"Everyone was running to the nurse before and after lunch," said Nairobi Lazo Hayes, 11, a fourth-grader in the school at 4-74 48th Ave. in Long Island City. "I had to go to the nurse. I felt like I couldn't breath and had a headache."City Councilman Eric Gioia (D-Sunnyside) organized a hasty news conference Monday in the school courtyard demanding the state Department of Environmental Conservation halt work at the 21-acre Pepsi site next door, where a contractor has been prepping the land for a sprawling $2.3 billion housing and business complex dubbed Queens West since last year. The land was home to at least two turn-of-the-century oil refineries that left behind rotting petroleum that state officials say is responsible for the odor problems."Today I was startled when my phone ran off the hook" with complaints, Gioia said. "At least one child vomited from the smells. This is shocking and unacceptable. At the very worst this cleanup has been a failure. At the very best it's been reckless."At the request of the Department of Environmental Conservation, TRC Companies Inc. halted work Tuesday. "We decided to stop digging in the specific area of the site that was odorous," said TRC Vice President Ed Malley. "There are other things on the site that we are continuing to do and will continue to do."The Manhattan-based contractor has hauled away 50,000 tons of polluted dirt since last year and is 90 percent finished with the first stage of the cleanup, Malley and a DEC official said. The nine-month job has been plagued with problems - TRC stopped digging and stepped up odor controls last summer after a similar oil stench blanketed the Hunters Point waterfront. And in another move to reduce the stench, the company agreed two weeks ago to slow down its work, slashing daily truck trips from more than 100 to 60. DEC spokeswoman Gabrielle Done said clean-up work will be halted until TRC introduces more odor controls. The company has been battling the smell with stench-buffering foam, deodorant spray and a team of air monitors. "They were very cooperative," Done said. "They are very close to completion, but we are going to work out a better plan."Suggestions for new odor controls have included encapsulating the work area and using barges, rather than trucks, to haul dirt away. At a meeting with clean-up officials last week, Gioia offered a three-point plan that called for posting daily work reports on the DEC's Web site, establishing a 24-hour hotline to report odors and called for the contractor to make monthly written updates. "It's time that we reclaim our waterfront," Gioia said at the meeting. "but we have to do it in a way that protects our health."Reach reporter Matthew Monks by e-mail at news@times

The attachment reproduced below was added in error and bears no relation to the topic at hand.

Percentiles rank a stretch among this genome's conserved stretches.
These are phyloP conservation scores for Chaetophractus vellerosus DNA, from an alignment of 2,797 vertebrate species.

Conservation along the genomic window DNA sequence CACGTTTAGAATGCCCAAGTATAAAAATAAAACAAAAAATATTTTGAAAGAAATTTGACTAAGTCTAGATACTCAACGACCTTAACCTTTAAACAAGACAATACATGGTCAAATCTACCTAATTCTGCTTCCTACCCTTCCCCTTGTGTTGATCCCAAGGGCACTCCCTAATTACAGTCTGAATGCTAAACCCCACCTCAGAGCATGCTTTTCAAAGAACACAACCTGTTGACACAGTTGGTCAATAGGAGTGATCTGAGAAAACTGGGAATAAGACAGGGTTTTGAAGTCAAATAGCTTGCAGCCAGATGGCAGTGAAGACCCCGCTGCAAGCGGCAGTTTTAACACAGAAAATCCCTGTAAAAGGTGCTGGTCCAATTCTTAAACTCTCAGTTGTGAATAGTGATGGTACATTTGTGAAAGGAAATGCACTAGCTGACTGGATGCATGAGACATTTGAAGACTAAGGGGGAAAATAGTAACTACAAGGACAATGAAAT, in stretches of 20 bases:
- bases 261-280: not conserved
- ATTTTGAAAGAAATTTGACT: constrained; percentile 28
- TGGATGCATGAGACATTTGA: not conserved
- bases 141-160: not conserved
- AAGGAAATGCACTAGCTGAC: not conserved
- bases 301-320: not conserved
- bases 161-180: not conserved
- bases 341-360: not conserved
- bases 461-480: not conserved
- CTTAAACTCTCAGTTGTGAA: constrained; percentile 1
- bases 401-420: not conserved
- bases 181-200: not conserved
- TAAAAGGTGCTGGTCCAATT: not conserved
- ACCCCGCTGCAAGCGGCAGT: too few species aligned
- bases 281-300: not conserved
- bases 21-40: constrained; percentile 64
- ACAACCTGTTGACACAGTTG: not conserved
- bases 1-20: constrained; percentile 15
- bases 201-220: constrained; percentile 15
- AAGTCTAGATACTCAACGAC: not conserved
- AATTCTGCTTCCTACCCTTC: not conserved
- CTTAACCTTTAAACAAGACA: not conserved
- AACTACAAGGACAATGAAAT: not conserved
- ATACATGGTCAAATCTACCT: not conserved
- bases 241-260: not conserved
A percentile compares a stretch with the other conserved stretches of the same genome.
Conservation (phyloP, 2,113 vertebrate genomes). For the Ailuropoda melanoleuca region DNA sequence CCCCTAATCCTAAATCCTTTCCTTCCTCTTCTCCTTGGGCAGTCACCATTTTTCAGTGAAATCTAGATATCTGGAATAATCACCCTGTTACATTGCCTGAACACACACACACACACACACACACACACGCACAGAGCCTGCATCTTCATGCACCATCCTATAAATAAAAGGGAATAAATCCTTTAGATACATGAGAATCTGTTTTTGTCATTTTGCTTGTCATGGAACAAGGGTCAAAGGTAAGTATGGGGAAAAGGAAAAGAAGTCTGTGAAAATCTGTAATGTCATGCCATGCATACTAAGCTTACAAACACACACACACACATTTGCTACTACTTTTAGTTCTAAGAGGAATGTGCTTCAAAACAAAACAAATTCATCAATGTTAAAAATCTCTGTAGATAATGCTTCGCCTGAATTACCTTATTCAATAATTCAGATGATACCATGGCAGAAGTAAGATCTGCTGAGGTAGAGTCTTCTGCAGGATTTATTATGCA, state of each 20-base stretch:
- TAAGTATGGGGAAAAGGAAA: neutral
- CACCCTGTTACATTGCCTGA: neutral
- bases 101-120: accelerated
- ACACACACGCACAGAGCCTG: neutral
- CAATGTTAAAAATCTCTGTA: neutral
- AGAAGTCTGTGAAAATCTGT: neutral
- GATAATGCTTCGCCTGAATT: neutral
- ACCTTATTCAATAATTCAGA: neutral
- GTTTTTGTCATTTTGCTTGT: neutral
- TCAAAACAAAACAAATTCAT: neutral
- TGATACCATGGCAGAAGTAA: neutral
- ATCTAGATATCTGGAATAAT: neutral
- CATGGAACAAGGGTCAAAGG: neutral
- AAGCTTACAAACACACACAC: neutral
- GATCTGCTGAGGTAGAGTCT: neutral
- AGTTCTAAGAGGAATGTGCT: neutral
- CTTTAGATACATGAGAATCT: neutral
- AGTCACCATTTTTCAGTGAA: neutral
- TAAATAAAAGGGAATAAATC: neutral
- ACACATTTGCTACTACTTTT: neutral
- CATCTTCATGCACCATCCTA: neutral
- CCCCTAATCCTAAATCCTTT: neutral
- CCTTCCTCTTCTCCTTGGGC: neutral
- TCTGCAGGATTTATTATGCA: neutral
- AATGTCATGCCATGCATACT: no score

©2005 Community News Group
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